Congratulations from President Robinson
May 6, 2015
April proved an exceptional month for awards, with honors bestowed upon many of our students. Below is a sampling of accolades in the humanities, social sciences, and natural sciences:
Gregory Pardlo (English) won the 2015 Pulitzer Prize for Digest (Four Way Books), his latest collection of poetry. The judges cited Pardlo's "clear-voiced poems that bring readers the news from 21st-century America, rich with thought, ideas, and histories public and private." His first book, Totem (Copper Canyon Press), received the American Poetry Review/ Honickman Prize in 2007. An associate editor of Callaloo, Pardlo is currently a teaching fellow in Undergraduate Writing at Columbia University.
Joshua Mehigan (English) was named a 2015 Guggenheim Fellow in Poetry. Appointed on the basis of "prior achievement and exceptional promise," Mehigan joins 174 winning candidates selected from a pool of more than 3,100 applicants. His first book, The Optimist (Ohio UP), was a finalist for the 2004 Los Angeles Times Book Prize in Poetry and winner of the Hollis Summers Poetry Prize. He teaches English and creative writing at the College of Staten Island.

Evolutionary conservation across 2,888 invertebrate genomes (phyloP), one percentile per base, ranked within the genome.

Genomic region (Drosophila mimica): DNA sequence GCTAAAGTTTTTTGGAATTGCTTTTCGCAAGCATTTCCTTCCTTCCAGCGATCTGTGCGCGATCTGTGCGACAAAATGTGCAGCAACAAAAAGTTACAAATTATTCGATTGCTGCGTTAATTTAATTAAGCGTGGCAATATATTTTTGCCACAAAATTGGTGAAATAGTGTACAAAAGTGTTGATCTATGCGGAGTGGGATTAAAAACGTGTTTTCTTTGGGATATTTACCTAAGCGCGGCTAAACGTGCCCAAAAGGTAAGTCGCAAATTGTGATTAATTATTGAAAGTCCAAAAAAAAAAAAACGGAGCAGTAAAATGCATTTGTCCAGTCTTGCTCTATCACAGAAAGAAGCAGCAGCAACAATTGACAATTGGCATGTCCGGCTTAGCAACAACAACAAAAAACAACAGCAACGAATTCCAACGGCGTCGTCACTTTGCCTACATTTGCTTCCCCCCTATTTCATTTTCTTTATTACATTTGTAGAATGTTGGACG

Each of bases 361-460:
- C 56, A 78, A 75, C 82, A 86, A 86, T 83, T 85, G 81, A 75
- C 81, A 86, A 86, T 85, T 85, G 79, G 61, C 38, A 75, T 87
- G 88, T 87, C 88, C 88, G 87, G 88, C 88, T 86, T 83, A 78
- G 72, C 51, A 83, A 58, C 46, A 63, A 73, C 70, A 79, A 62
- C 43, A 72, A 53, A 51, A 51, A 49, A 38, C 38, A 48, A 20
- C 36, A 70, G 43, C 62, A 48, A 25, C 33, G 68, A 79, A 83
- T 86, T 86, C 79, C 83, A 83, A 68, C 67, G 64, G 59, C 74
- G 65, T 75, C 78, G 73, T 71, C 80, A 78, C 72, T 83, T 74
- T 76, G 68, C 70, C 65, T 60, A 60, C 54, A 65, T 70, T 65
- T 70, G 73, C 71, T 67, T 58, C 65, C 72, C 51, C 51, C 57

Polina Nazaykinskaya (Music Composition) was awarded a Paul & Daisy Soros Fellowship for New Americans, the premier graduate school award for immigrants and children of immigrants. The $90,000 fellowship will provide funding over two years toward her degree. Recipients are "poised to make significant contributions to U.S. society, culture, or their academic fields." Nazaykinskaya's first symphonic work, Winter Bells, was performed by the Minnesota Orchestra last year.
Jagadisa-devasri Dacus (Social Welfare) was awarded a dissertation research grant from the National Institute of Mental Health (NIMH). Dacus's dissertation, "Identifying the Mental Health Strengths and Resiliencies of Black MSM in New York City who Maintain HIV-Seronegativity," reflects his extensive history working with community-based organizations and health departments seeking to prevent HIV among high-risk racial and ethnic populations.
Jordana Lovett (Biology) was awarded a 2014–15 "Careers in Immunology Fellowship" from the American Association of Immunologists (AAI). The full-year scholarship includes $25,000 in funding. Lovett is studying a regulatory region of DNA associated with a gene central to the immune system's ability to respond to infection; this region has the potential to direct expression of therapeutic genes to the disease-fighting T lymphocytes of the immune system.
All have made outstanding contributions to their scholarly fields, classrooms, and communities, and on behalf of the Graduate Center, I extend my heartfelt congratulations.
Chase F. Robinson
Submitted on: MAY 11, 2015
Category: President's Office - Archive